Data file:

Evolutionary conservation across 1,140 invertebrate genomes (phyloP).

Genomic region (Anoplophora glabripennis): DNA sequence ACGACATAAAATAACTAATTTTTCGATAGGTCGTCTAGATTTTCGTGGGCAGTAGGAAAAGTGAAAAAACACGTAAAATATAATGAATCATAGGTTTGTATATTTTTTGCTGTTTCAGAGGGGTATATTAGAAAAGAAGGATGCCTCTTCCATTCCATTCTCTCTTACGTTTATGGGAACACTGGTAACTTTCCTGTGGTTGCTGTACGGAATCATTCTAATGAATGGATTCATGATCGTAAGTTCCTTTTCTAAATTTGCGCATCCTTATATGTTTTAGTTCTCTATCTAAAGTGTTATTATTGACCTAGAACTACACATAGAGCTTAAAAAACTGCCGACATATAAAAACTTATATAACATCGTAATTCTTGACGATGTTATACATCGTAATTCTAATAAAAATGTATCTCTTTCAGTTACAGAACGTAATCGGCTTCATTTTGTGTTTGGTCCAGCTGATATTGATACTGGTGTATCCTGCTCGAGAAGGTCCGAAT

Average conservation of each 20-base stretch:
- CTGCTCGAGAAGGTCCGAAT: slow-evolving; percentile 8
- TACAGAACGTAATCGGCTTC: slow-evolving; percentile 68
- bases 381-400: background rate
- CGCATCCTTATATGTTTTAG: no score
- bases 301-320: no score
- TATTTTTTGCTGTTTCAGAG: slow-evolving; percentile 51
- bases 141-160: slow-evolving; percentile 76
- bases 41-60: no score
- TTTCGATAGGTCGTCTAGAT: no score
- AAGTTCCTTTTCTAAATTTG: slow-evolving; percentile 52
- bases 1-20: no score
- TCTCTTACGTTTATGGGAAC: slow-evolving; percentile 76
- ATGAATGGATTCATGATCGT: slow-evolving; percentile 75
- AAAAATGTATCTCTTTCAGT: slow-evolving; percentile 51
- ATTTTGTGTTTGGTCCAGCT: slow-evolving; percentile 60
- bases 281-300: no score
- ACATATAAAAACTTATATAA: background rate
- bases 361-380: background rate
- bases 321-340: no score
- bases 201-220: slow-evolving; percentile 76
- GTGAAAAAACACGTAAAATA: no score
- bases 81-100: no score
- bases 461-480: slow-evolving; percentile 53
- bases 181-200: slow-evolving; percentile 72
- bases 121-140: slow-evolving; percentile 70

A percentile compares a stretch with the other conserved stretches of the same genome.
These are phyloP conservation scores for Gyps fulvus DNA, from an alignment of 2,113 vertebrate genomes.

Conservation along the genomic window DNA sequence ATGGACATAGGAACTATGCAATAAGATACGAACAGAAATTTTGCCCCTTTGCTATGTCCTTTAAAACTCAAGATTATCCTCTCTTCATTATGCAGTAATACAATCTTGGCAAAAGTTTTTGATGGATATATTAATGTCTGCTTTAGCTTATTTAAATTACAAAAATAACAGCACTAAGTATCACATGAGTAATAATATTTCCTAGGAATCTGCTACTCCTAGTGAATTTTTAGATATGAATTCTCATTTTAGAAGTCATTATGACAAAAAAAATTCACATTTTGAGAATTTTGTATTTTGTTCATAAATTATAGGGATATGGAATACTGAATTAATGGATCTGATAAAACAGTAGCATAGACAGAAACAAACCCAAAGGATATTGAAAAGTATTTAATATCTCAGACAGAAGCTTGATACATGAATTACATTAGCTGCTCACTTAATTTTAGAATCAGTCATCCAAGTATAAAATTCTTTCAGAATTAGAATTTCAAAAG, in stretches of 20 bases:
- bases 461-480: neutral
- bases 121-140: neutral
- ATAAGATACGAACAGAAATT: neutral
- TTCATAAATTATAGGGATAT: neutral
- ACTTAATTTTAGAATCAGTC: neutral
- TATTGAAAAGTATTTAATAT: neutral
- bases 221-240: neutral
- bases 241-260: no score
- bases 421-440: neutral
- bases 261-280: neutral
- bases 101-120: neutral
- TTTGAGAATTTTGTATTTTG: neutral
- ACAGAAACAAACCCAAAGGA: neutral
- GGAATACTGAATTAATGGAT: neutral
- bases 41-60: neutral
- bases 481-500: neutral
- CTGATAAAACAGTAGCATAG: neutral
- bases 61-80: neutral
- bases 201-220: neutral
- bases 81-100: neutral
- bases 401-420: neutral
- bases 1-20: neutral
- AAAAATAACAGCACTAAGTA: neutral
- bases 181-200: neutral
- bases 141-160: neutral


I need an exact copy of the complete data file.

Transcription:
Evolutionary conservation across 1,140 invertebrate genomes (phyloP).

Genomic region (Anoplophora glabripennis): DNA sequence ACGACATAAAATAACTAATTTTTCGATAGGTCGTCTAGATTTTCGTGGGCAGTAGGAAAAGTGAAAAAACACGTAAAATATAATGAATCATAGGTTTGTATATTTTTTGCTGTTTCAGAGGGGTATATTAGAAAAGAAGGATGCCTCTTCCATTCCATTCTCTCTTACGTTTATGGGAACACTGGTAACTTTCCTGTGGTTGCTGTACGGAATCATTCTAATGAATGGATTCATGATCGTAAGTTCCTTTTCTAAATTTGCGCATCCTTATATGTTTTAGTTCTCTATCTAAAGTGTTATTATTGACCTAGAACTACACATAGAGCTTAAAAAACTGCCGACATATAAAAACTTATATAACATCGTAATTCTTGACGATGTTATACATCGTAATTCTAATAAAAATGTATCTCTTTCAGTTACAGAACGTAATCGGCTTCATTTTGTGTTTGGTCCAGCTGATATTGATACTGGTGTATCCTGCTCGAGAAGGTCCGAAT

Average conservation of each 20-base stretch:
- CTGCTCGAGAAGGTCCGAAT: slow-evolving; percentile 8
- TACAGAACGTAATCGGCTTC: slow-evolving; percentile 68
- bases 381-400: background rate
- CGCATCCTTATATGTTTTAG: no score
- bases 301-320: no score
- TATTTTTTGCTGTTTCAGAG: slow-evolving; percentile 51
- bases 141-160: slow-evolving; percentile 76
- bases 41-60: no score
- TTTCGATAGGTCGTCTAGAT: no score
- AAGTTCCTTTTCTAAATTTG: slow-evolving; percentile 52
- bases 1-20: no score
- TCTCTTACGTTTATGGGAAC: slow-evolving; percentile 76
- ATGAATGGATTCATGATCGT: slow-evolving; percentile 75
- AAAAATGTATCTCTTTCAGT: slow-evolving; percentile 51
- ATTTTGTGTTTGGTCCAGCT: slow-evolving; percentile 60
- bases 281-300: no score
- ACATATAAAAACTTATATAA: background rate
- bases 361-380: background rate
- bases 321-340: no score
- bases 201-220: slow-evolving; percentile 76
- GTGAAAAAACACGTAAAATA: no score
- bases 81-100: no score
- bases 461-480: slow-evolving; percentile 53
- bases 181-200: slow-evolving; percentile 72
- bases 121-140: slow-evolving; percentile 70

A percentile compares a stretch with the other conserved stretches of the same genome.
These are phyloP conservation scores for Gyps fulvus DNA, from an alignment of 2,113 vertebrate genomes.

Conservation along the genomic window DNA sequence ATGGACATAGGAACTATGCAATAAGATACGAACAGAAATTTTGCCCCTTTGCTATGTCCTTTAAAACTCAAGATTATCCTCTCTTCATTATGCAGTAATACAATCTTGGCAAAAGTTTTTGATGGATATATTAATGTCTGCTTTAGCTTATTTAAATTACAAAAATAACAGCACTAAGTATCACATGAGTAATAATATTTCCTAGGAATCTGCTACTCCTAGTGAATTTTTAGATATGAATTCTCATTTTAGAAGTCATTATGACAAAAAAAATTCACATTTTGAGAATTTTGTATTTTGTTCATAAATTATAGGGATATGGAATACTGAATTAATGGATCTGATAAAACAGTAGCATAGACAGAAACAAACCCAAAGGATATTGAAAAGTATTTAATATCTCAGACAGAAGCTTGATACATGAATTACATTAGCTGCTCACTTAATTTTAGAATCAGTCATCCAAGTATAAAATTCTTTCAGAATTAGAATTTCAAAAG, in stretches of 20 bases:
- bases 461-480: neutral
- bases 121-140: neutral
- ATAAGATACGAACAGAAATT: neutral
- TTCATAAATTATAGGGATAT: neutral
- ACTTAATTTTAGAATCAGTC: neutral
- TATTGAAAAGTATTTAATAT: neutral
- bases 221-240: neutral
- bases 241-260: no score
- bases 421-440: neutral
- bases 261-280: neutral
- bases 101-120: neutral
- TTTGAGAATTTTGTATTTTG: neutral
- ACAGAAACAAACCCAAAGGA: neutral
- GGAATACTGAATTAATGGAT: neutral
- bases 41-60: neutral
- bases 481-500: neutral
- CTGATAAAACAGTAGCATAG: neutral
- bases 61-80: neutral
- bases 201-220: neutral
- bases 81-100: neutral
- bases 401-420: neutral
- bases 1-20: neutral
- AAAAATAACAGCACTAAGTA: neutral
- bases 181-200: neutral
- bases 141-160: neutral